That bag had gnat eggs which hatched while we were out of town.  By the time we returned, there was a colony of gnats swarming in/out/around the eight young plants.  And the entire room.  Ew.  Try as I might, I was unable to get rid of them.

So I ended up removing all of the plants, taking them outdoors and, as gently as possible, dunking them in water to remove all soil before re-planting with a new bag of regular potting mix.   They were then placed in another room in the house.  Most of the plants did not make it.  But the plants which survived that trauma are blooming below:


So I decided to give it another try and brought home a new batch of leaves from my visit to Virginia last April.  I did a lot of research on the internet and what follows are my notes/observations/conclusion.

April 30, 2014
Materials:  african violet leaf cuttings, indoor potting mix, exacto knife, 2 oz Diamond Daily mini cups (cut three slices out of base edge for drainage), distilled water, glass dishes, seedling mat.
  • Using an exacto knife, cut 1/3 off the top of each leaf so that the plant's energy will go into developing baby plants; not on growing a larger leaf.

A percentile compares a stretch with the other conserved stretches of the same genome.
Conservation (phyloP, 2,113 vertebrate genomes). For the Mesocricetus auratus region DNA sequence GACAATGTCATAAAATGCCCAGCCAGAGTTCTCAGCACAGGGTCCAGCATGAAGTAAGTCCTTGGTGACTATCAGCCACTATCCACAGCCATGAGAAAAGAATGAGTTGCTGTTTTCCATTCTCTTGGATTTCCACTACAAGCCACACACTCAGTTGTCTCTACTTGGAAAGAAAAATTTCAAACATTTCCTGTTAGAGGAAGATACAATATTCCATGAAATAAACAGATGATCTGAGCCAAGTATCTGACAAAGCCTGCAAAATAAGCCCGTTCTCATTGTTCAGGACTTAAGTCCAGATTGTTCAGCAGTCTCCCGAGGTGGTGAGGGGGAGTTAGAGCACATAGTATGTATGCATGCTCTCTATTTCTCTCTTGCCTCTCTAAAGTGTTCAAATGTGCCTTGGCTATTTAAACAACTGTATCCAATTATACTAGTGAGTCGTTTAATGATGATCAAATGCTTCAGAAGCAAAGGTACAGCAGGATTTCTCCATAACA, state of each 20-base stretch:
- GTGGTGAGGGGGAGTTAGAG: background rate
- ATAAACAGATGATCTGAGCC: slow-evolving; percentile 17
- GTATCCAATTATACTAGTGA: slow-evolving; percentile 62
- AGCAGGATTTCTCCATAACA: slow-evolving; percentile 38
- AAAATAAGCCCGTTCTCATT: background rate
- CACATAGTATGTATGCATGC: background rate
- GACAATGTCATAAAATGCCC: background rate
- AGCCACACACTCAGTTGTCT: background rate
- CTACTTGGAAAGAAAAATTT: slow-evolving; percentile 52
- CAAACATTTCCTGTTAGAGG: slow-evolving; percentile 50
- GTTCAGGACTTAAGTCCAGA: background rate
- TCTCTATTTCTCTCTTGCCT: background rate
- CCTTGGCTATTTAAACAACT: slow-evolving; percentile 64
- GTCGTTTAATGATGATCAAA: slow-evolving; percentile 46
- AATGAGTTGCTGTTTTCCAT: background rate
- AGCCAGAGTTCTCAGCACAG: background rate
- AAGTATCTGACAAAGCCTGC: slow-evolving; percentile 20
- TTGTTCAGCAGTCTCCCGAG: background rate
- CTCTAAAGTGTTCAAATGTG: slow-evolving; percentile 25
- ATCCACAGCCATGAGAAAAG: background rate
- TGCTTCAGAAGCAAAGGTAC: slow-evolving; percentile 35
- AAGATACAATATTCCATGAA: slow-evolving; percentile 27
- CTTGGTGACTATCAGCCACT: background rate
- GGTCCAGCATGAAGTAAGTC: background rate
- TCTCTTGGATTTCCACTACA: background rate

• Make a 45 degree cut on the stem at about an inch from the leaf.
  • Gently insert leaf, at an angle, into a mini cup filled with potting soil.  Do not press on the soil.
  • Water in with distilled water.  (I use a picnic condiment bottle for pinpoint watering and a paper towel to absorb any drops that end up on leaves.  There are other methods, but this is user-friendly for me.)
  • Place on a glass dish on a seedling heat mat (which raises the temperature about 10-20 degrees above the ambient temperature)
  • My window faces east.
August 5, 2014 (14 weeks later)
Some varieties are producing one baby off the stem; some are producing multiple baby plants.  According to what I've read, they should be much larger at this point.


I gave three leaves to my friend at the same time.  She kept hers in water to root for a few weeks before planting them in 3" pots.


The leaves on Sue's plants are significantly larger than the ones I cut with the exacto, but our baby plants are comparable.  So I'm not sure slicing the leaf helps speed up plant growth ... but it does help conserve space on the heating pads at this point.

So here's the kicker...